Doing the trifecta in Medellín and Cartagena
Over the holidays my friend and I visited Colombia. The trip was booked last spring, not anticipating a peace deal between the Colombian government and the FARC. Hence we beat almost all the lists of “where to go to in 2017”. However, since several European airlines are now offering direct connections to Bogota, the Colombian capital, the number of tourists was not exactly low. For good reasons, the northernmost country of South America is a gem, also from a gastronomic perspective. The culinary stars are many, but some shine brighter than others.
Most of the restaurants have one thing in common. Their names refer to one of their owners. Or to their cat…
Carmen Angel (Colombian father) and Rob Pevitts got their education at the Le Cordon Bleu academy in San Francisco (“foodie heaven,” Carmen and I exclaimed simultaneously), after which they decided to set up shop in Colombia. Their first restaurant (yes, named Carmen) and their so to speak headquarters are in Medellín, the second city of Colombia that is undergoing a much lauded urban regeneration. After they turned Carmen into a success, they expanded to Cartagena, the attractive colonial walled city on the Caribbean coast. Their second restaurant, also named Carmen, opened in the Ananda hotel four years ago. Soon they grew out of the intimate dining room facing a pretty courtyard. Early December 2016 they reopened in a characterful old building that offered enough space to also fulfill another dream: running a restaurant, under the name Moshi (yes, Carmen’s cat), where they can express their love for Asian food.
The owners of the new building in Cartagena from which Carmen and Rob are renting the ground floor space insisted on two things: the humongous mango tree in the open-air courtyard and the original floor tiles must remain. No problem, you’d say. Indeed the tiles are gorgeous. But God forbid what happens when ripe mangos start dropping down on the tables, or worse, on the al fresco diners. But don’t worry, these mangos will sooner end up on the kitchen counter and in one of the outstanding dishes, than on your head.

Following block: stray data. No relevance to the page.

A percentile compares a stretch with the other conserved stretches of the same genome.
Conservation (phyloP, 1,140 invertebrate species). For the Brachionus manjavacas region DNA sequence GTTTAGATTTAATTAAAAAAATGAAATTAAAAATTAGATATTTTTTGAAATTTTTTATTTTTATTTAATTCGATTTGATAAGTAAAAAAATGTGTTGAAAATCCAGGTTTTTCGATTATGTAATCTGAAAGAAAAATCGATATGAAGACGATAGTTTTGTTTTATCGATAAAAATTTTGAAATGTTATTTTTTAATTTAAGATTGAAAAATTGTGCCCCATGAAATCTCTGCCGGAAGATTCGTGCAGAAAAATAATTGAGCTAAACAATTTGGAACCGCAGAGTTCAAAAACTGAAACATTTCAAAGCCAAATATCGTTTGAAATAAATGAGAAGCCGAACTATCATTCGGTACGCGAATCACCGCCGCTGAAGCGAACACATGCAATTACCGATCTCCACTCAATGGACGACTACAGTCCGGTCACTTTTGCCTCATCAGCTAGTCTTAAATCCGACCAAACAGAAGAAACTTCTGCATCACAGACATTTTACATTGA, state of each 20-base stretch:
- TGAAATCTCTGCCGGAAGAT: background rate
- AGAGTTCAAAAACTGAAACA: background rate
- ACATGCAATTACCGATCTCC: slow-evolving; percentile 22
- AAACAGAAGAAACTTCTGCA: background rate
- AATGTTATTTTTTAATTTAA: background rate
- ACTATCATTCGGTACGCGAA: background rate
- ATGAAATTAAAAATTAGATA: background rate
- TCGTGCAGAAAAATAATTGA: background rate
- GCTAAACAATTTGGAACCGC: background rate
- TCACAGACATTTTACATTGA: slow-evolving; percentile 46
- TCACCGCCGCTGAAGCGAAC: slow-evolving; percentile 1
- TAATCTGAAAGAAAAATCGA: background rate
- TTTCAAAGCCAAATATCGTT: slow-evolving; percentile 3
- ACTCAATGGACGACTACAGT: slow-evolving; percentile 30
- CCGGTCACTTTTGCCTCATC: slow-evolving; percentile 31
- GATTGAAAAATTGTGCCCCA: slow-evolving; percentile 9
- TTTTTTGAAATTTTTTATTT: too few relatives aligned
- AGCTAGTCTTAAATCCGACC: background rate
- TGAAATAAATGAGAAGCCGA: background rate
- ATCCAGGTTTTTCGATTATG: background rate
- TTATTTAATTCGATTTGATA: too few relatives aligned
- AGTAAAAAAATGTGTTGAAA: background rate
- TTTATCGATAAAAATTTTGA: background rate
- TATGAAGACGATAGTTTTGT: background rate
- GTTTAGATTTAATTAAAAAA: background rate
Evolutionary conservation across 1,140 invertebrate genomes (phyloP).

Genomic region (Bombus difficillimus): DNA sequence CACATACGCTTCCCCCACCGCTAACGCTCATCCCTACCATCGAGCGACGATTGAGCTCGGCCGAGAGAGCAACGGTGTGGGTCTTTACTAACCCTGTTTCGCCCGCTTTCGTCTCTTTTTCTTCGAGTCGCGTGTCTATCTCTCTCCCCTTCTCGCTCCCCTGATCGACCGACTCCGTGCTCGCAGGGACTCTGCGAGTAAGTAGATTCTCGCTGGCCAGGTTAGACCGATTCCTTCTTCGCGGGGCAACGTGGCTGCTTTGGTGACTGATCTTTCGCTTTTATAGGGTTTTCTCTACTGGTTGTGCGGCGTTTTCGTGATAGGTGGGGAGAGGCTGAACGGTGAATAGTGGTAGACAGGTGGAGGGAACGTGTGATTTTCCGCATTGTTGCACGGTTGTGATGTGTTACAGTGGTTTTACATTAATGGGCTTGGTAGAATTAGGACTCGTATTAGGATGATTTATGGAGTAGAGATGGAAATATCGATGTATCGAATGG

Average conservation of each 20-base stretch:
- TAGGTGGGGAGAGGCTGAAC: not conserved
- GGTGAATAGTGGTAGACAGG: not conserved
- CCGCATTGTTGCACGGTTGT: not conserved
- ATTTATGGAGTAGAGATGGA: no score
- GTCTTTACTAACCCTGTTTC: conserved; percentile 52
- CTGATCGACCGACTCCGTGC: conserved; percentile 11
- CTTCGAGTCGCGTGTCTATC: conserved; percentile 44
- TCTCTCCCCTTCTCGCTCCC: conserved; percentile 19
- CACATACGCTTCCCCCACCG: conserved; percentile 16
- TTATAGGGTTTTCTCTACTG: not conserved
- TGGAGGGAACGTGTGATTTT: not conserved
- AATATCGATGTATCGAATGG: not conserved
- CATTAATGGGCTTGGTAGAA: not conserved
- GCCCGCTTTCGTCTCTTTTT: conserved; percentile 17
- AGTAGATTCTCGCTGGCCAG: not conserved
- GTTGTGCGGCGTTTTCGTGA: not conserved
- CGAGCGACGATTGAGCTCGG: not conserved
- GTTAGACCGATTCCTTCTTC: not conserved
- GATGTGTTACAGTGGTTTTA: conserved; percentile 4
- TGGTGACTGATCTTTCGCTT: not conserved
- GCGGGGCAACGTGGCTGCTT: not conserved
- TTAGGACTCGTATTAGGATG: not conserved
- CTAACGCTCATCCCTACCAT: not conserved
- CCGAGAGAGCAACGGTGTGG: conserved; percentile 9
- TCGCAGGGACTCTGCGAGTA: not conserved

We visited both Carmens and Moshi. “They did the trifecta”, Carmen enthusiastically said to Rob. This post will focus on the Carmens.
Appetizers at Carmen Medellín
Were I to typify Carmen Medellín, I would say Andean with a Colombian touch; terrestrial with bits and pieces from the vast Amazonian part of the country. Carmen Cartagena presents a more tropical, maritime, Caribbean cuisine. As Rob told us, it is much easier to get supplies from all over the country in Medellín. “In Cartagena I am more dependent on local providers.” This clearly reflects itself on what is served on our plates.
In Medellin we had, for example, an exquisite croquette of Pirarucu (a large Amazonian fish) next to a ceviche of organic tilapia in a marinade (locally called Leche de Tigre) of fermented coconut and a mildly smoky coconut-aioli. Small chunks of pineapple and some twinkling red caviar didn’t only liven up the presentation, they also were little sweet and salty taste bombs.
One of the mains was a piece of Chicharon (pork belly, a classic Colombian dish) with camote (a Peruvian sweet potato, pureed and roasted), crowned with a crunchy piece of pork skin. A sweet-and-sour marinade of tamarind and panela, the much beloved Colombian raw cane sugar, gave the pork a classic yet Colombian character.
Chicharron at Carmen Medellín